Edward Hopper as seen by David Williamson.
by Charlie Leck
The author of Ecclesiastes was puzzled
At the way we are wired.
“He has made everything beautiful in its time,” he wrote.
“He has also set eternity in the hearts of men;
Yet they cannot fathom what God has done
From beginning to end. ”
Hopper was there at the right times
To find beauty in dark places.
The people in his pictures
Tick to the beat of an eternal clock.
This week I received a lovely little book (about 7”x7”) from David Williamson, a reader in Wales. David posts a wonderful and intelligent little blog (VanPeebles Land) a few times each week, and I delight in following it. David, an artist himself, who writes for a newspaper for a day job, blogs about politics, theology and spirituality, art and his travels. He’s a keen and sensitive writer and a keen and sensitive man. Whenever he posts a new blog, I go there for a fill-up.
Some time ago I purchased David Williamson’s book, Redeeming Creatures. It was quite an extraordinary theological statement about hopefulness and positive living and our call to both. I loved it.
More recently, David’s new “little” book arrived and delighted the living heck out of me. I’ve spun through it three times already and enjoyed it more than I can say. About the American artist, John Hopper, it’s a picture book with some smooth little verse by David.
The book is: Eternal Light (A spiritual Appreciation of Edward Hopper). It’s a nice, bright and comfortable book to hold in your hands. It prompts you to go and read more about Edward Hopper (1882-1967) so you might understand him as well and beautifully as David Williamson does.
Artchive tells me that, in order to understand his art, I must understand how intensely private, personal and introspective Edward Hopper was.
Edward Lucie-Smith, in Lives of the Great 20th Century Artists, wrote of him….
"Edward Hopper, the best-known American realist of the inter-war period, once said: 'The man's the work. Something doesn't come out of nothing.' This offers a clue to interpreting the work of an artist who was not only intensely private, but who made solitude and introspection important themes in his painting.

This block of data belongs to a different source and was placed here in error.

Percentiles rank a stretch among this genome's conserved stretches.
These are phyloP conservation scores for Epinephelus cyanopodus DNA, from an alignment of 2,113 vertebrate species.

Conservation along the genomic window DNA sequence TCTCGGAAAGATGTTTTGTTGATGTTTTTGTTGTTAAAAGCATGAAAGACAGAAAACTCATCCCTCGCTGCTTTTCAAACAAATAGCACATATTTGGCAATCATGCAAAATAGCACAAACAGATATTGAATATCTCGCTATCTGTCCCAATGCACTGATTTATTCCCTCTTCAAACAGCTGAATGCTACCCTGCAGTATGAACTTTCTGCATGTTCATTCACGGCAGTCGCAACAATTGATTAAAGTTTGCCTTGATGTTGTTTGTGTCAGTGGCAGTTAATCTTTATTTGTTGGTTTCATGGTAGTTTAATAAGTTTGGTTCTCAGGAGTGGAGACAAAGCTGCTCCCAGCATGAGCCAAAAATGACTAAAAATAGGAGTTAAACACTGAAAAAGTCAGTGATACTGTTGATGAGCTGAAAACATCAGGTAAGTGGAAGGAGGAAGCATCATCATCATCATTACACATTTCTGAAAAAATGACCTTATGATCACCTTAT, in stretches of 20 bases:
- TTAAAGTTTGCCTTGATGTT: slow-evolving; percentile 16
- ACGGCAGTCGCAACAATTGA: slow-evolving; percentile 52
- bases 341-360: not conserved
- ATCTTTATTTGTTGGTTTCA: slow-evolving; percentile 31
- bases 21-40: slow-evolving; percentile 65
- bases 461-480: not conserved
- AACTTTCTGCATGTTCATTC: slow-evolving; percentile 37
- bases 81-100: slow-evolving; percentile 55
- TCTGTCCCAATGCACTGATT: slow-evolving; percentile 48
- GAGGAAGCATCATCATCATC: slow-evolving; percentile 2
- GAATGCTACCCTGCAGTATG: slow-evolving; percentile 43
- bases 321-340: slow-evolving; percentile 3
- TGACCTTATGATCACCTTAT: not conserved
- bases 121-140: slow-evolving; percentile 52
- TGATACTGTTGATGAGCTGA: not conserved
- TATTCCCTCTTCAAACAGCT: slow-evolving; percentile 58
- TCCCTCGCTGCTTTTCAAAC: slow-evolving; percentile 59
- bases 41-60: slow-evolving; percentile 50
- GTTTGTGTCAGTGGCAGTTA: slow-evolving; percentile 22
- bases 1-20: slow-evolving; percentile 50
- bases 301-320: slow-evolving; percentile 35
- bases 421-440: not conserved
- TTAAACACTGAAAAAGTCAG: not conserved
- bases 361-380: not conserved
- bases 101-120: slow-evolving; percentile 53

"He was born in the small Hudson River town of Nyack, New York State, on 22 July 1882. His family were solidly middle-class: his father owned a dry goods store where the young Hopper sometimes worked after school. By 1899 he had already decided to become an artist, but his parents persuaded him to begin by studying commercial illustration because this seemed to offer a more secure future. He first attended the New York School of Illustrating (more obscure than its title suggests), then in 1900 transferred to the New York School of Art. Here the leading figure and chief instructor was William Merritt Chase (1849-1916), an elegant imitator of Sargent. He also worked under Robert Henri (1869-1929), one of the fathers of American Realism - a man whom he later described as 'the most influential teacher I had', adding 'men didn't get much from Chase; there were mostly women in the class.' Hopper was a slow developer - he remained at the School of Art for seven years, latterly undertaking some teaching work himself"
Williamson, with a clear way of expressing himself right from his gut, explains Hopper more precisely to me…
I don’t know if there are photo albums in heaven
That the saints can fill with snapshots of life from their days on earth.
But if Nighthawks is the only picture we can see on the other side
That will be enough.
Philosophers could spend a trillion hours asking if there is a God.
But all of us can shudder in astonishment at the
Confounding miracle of existence
And puzzle why
We have been beckoned to play a part in this pageant.
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